3 Healthy Foods That Require Portion Control

Unfortunately, you can have too much of a good thing. The nutritional benefits of healthy foods can be lowered when you eat too much of them. Here are three foods you may be misestimating.



Nuts are packed with nutrients such as protein, fiber, vitamin E, folic acid, vitamin B6, zinc, copper, potassium, magnesium, and monounsaturated fats (which are the kind that can reduce LDL “bad” cholesterol). Nuts can sometimes get a bad rap because they are high in calories, but don’t shy away from them. Many studies show a correlation between nut intake and heart health.

The serving size of most nuts is one ounce. If you’re not sure what an ounce of nuts looks like, you’re not alone. A serving size is: 6-8 whole walnuts, 15 pecans, 24 almonds, 35 peanuts, 18 cashews, or 49 pistachios


Dried Fruit

Dried fruit is a convenient way to add vitamins, minerals, fiber, and antioxidants to foods like oatmeal and cereal. It also makes a great snack, but because it takes much less time to eat two tablespoons of raisins than it does a whole apple, people tend to overeat. A serving of whole fruit is one cup, while dried fruit is only ¼ cup.

Dried fruits are one food that fall under the “health halo” for many. This phenomenon is when a person overeats a food that they perceive to be healthy. You may be one of the many individuals who think, “It’s fruit, so another handful or two is reasonable.” Both the health halo and the convenience of dried fruit may cause you to underestimate how much you’re eating.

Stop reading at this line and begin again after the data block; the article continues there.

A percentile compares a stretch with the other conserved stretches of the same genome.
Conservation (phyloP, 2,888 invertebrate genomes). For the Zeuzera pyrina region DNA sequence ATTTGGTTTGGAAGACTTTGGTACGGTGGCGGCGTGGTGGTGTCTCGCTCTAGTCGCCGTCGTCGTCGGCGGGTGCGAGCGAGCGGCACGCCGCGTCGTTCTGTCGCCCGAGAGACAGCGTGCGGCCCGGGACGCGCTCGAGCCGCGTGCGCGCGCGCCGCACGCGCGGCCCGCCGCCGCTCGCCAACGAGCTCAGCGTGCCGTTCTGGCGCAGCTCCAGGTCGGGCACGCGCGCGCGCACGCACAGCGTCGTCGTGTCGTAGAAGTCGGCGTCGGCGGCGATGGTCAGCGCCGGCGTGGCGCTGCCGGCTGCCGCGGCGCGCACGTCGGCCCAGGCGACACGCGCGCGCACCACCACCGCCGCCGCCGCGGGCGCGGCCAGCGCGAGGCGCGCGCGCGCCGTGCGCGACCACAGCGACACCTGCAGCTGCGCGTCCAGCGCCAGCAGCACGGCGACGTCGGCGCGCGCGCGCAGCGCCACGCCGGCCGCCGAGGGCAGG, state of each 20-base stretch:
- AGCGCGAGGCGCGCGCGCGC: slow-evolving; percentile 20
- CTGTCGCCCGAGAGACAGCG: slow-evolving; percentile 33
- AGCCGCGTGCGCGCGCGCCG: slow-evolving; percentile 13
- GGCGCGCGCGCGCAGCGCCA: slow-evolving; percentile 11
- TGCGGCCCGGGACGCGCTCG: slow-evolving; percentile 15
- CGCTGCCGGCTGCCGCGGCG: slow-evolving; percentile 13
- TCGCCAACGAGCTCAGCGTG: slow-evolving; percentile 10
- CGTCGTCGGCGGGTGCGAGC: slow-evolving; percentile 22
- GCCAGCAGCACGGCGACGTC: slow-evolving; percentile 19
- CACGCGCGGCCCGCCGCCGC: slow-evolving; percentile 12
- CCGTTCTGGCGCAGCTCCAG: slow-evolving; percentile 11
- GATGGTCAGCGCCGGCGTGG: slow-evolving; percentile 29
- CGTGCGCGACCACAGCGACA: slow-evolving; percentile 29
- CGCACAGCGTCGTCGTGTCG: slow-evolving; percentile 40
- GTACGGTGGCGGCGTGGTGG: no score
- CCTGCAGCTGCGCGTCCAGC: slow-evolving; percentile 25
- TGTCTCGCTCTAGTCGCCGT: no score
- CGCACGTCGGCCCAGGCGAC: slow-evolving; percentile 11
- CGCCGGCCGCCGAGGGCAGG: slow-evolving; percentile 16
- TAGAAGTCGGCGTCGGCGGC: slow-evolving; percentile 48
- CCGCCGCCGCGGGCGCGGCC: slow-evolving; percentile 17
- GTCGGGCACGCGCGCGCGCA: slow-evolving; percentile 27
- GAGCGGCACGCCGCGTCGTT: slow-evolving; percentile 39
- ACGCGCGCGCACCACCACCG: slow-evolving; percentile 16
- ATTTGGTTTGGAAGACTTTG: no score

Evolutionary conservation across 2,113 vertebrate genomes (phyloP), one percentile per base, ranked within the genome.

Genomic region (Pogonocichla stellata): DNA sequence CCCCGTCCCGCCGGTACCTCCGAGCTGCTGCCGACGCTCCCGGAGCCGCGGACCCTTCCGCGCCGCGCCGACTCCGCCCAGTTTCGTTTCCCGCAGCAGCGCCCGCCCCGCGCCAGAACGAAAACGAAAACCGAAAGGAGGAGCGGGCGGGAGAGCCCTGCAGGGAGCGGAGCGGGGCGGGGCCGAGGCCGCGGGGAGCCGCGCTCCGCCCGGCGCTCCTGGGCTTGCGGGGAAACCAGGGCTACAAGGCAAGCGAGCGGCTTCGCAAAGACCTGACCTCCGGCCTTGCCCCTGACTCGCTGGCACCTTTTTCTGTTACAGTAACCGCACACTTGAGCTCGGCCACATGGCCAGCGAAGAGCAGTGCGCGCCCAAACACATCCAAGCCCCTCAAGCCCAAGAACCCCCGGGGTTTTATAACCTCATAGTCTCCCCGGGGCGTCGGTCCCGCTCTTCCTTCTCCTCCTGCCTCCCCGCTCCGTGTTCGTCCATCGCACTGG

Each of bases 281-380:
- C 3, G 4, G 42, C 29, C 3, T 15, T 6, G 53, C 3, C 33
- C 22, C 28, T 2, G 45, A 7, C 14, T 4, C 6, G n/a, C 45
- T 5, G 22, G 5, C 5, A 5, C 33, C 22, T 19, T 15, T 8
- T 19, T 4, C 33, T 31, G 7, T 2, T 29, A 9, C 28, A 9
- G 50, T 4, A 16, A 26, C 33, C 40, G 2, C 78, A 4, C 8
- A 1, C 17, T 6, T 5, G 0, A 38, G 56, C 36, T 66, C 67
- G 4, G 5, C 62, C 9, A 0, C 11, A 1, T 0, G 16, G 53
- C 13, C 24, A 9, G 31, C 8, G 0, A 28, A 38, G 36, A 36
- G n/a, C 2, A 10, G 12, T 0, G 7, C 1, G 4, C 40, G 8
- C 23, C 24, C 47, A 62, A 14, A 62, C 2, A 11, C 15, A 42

Sweetened or unsweetened, cereals are one of the most misestimated foods out there. Why? Perhaps is has to do with the fact that most cereal bowls are two to four times as large as the recommended serving size! You may be making a good choice by choosing Raisin Bran® over Reese’s Puffs, but fill up your bowl and you’ve got nearly 600 calories, not what you think you’re consuming!

Take a minute to measure your cereal bowls and see how what one cup actually looks like. This will help you better estimate in the future. Consider using a coffee mug to better control portion size.

Elizabeth BedellElizabeth Bedell Marino is a registered and licensed dietitian and the Coordinator for ProMedica Executive Health Program. For her full bio, please click here.